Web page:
Read Remark Book Review - A Separation by Katie Kitamura

Book Review: A Separation by Katie Kitamura

One-sentence summary:

After their months-long separation and impending divorce, a woman goes to Greece to search for Christopher, her missing husband.

The marketing for A Separation is misleading, and that irritates me.

Here’s the official publisher description, courtesy of Goodreads:

“A mesmerizing, psychologically taut novel about a marriage’s end and the secrets we all carry.”

On Amazon, A Separation currently a bestseller in the psychological thriller genre.

Elle describes it thusly in this quote widely used in promoting the book:

“Kitamura’s prose gallops, combining Elena Ferrante-style intricacies with the tensions of a top-notch whodunit.”


Did we read the same book? Did you read the book at all, Elle? Or did you just want to name-drop Elena Ferrante?

A Separation doesn’t “gallop.” It stands still and contemplates.

It isn’t “psychologically taut.” It’s a slow-moving and thoughtful inner monologue.

It isn’t a “whodunit.” It doesn’t even matter who did it. The focus is on the main character’s feelings about the end of the relationship. Christopher’s fate is a plot point, but not the plot point. More important is the emotional difference his actual separation makes from the separation she thought they’d have.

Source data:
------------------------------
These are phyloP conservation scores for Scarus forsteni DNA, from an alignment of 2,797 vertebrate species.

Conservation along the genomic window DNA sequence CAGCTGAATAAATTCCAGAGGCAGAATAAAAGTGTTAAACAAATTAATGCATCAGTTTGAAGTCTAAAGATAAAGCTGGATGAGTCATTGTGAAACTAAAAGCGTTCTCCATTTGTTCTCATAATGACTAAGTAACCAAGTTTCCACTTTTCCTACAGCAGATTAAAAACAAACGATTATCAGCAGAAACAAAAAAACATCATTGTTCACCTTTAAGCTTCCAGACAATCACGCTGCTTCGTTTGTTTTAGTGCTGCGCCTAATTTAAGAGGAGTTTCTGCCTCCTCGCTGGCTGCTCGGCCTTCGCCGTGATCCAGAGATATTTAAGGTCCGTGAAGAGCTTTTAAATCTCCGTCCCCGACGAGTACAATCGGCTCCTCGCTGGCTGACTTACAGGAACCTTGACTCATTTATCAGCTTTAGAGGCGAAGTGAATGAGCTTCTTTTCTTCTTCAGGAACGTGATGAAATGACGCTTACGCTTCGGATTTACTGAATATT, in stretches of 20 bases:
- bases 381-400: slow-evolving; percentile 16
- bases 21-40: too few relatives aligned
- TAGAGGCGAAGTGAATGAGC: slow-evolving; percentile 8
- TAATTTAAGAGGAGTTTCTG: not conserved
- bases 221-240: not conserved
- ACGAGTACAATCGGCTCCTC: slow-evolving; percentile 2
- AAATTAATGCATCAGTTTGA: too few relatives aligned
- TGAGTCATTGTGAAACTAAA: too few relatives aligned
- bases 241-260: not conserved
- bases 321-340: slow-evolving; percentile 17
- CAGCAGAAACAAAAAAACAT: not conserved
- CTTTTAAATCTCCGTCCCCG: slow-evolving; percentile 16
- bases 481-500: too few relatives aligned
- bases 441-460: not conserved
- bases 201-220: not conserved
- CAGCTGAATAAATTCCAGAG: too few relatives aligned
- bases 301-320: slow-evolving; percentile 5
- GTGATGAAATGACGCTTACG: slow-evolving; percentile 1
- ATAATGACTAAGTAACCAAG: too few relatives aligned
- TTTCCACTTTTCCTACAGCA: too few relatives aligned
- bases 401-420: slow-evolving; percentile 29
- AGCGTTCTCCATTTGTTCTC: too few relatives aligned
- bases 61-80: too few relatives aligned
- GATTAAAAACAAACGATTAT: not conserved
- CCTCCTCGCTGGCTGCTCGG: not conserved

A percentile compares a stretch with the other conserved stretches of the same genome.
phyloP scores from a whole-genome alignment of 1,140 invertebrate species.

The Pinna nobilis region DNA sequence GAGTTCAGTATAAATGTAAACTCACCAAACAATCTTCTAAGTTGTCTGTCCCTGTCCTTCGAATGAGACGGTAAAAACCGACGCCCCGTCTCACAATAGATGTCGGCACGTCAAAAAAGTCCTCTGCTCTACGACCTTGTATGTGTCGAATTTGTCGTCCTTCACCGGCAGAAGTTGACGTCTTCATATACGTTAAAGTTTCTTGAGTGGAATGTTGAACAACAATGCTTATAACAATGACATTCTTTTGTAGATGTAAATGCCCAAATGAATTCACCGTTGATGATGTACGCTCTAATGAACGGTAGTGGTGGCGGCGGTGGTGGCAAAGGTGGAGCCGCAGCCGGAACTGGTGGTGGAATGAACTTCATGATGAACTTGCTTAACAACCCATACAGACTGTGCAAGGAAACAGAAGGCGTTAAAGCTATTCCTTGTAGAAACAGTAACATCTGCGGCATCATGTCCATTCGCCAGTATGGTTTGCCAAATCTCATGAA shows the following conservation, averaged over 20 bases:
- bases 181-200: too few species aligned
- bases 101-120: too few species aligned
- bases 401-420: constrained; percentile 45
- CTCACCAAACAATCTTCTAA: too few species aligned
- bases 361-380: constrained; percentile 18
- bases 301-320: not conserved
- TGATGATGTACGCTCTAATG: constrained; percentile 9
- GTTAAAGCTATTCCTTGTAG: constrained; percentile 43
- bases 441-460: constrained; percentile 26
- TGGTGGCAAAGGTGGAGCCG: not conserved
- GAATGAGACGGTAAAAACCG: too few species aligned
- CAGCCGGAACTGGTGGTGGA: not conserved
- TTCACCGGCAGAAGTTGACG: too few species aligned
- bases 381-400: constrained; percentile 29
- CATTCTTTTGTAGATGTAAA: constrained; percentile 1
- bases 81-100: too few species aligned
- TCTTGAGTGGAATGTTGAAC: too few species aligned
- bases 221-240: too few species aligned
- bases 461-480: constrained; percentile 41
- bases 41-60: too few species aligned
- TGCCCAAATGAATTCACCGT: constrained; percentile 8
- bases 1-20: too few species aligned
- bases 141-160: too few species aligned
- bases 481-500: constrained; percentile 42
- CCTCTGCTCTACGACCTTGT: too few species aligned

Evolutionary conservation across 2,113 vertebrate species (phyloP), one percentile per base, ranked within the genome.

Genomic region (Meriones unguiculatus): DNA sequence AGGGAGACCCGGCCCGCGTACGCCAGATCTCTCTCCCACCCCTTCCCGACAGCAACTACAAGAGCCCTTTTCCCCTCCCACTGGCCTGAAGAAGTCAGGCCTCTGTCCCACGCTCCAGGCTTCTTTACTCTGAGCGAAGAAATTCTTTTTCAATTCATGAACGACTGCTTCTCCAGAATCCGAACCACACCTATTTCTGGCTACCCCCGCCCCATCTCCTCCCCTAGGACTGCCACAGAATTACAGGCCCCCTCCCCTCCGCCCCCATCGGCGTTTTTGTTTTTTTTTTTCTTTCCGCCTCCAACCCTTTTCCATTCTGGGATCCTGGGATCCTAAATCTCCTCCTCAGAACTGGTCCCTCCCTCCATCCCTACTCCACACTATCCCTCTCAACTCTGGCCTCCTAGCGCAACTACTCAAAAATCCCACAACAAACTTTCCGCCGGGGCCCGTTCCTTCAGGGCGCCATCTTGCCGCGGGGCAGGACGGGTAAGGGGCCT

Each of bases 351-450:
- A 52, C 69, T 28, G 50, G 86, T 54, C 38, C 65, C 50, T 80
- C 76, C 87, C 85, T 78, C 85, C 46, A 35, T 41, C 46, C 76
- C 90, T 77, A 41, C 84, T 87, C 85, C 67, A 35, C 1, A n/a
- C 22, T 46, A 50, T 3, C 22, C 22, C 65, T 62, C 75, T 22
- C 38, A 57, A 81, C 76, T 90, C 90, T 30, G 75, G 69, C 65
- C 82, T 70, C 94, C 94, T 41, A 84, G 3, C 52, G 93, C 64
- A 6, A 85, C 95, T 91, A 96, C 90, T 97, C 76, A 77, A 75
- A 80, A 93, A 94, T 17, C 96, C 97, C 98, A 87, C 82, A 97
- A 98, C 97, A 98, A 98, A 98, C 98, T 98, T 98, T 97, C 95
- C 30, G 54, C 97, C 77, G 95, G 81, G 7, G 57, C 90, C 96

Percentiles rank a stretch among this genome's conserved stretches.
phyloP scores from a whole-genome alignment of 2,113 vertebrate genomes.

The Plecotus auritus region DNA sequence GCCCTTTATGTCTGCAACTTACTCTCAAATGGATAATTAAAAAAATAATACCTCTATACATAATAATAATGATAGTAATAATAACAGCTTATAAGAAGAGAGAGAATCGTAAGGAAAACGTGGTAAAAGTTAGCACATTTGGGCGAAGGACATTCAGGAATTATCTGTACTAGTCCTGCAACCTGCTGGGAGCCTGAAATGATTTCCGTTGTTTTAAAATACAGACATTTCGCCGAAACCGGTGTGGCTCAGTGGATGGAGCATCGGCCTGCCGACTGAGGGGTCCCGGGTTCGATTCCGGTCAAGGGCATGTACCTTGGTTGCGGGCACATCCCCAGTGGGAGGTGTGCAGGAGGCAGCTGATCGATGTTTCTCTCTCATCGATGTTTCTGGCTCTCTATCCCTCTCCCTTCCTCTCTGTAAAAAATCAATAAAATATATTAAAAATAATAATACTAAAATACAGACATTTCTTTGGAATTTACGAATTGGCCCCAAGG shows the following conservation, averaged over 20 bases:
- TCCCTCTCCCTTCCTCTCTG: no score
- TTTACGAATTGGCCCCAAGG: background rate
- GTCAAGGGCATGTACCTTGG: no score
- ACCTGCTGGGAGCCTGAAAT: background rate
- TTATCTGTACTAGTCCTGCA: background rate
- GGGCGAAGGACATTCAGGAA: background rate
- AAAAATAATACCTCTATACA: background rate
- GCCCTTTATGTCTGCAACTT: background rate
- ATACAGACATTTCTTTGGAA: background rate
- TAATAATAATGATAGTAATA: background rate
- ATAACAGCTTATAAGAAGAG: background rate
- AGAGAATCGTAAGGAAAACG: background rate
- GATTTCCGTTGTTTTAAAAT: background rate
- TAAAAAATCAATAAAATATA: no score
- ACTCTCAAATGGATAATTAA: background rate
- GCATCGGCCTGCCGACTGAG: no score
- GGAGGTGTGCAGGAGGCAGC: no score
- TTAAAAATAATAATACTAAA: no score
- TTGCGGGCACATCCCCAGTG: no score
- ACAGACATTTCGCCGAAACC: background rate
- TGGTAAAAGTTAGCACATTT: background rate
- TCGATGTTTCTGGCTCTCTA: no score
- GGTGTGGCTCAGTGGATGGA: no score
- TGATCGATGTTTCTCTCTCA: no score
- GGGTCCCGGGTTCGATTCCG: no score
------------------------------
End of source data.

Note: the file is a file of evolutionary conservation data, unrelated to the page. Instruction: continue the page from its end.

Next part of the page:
It isn’t a thriller. It’s a meditation.

This is a perfectly fine book that I would have given three stars. The writing style is a bit meditative and static for my personal taste. But the misleading marketing (not the author’s fault) is unforgivable.

Riverhead Books (part of Penguin) published A Separation. They have impressive titles under their publishing belt, ones I enjoyed and did not feel misled, including my recently beloved The Mothers.

I’m willing to assume good intent and a different reading experience on my part. But only with a leery side eye.

I’ve heard this refrain several times about A Separation – it’s pitched as a thriller, which it most definitely is not. Some even call it the next Gone Girl.

  1. Please, can we stop with the Gone Girl comparisons already??
  2. No. It. Is. Not. It’s a disservice to this book to compare it to something which it is not.

My feelings are much stronger for the marketing than they are for the book, which is a shame.

Read Remark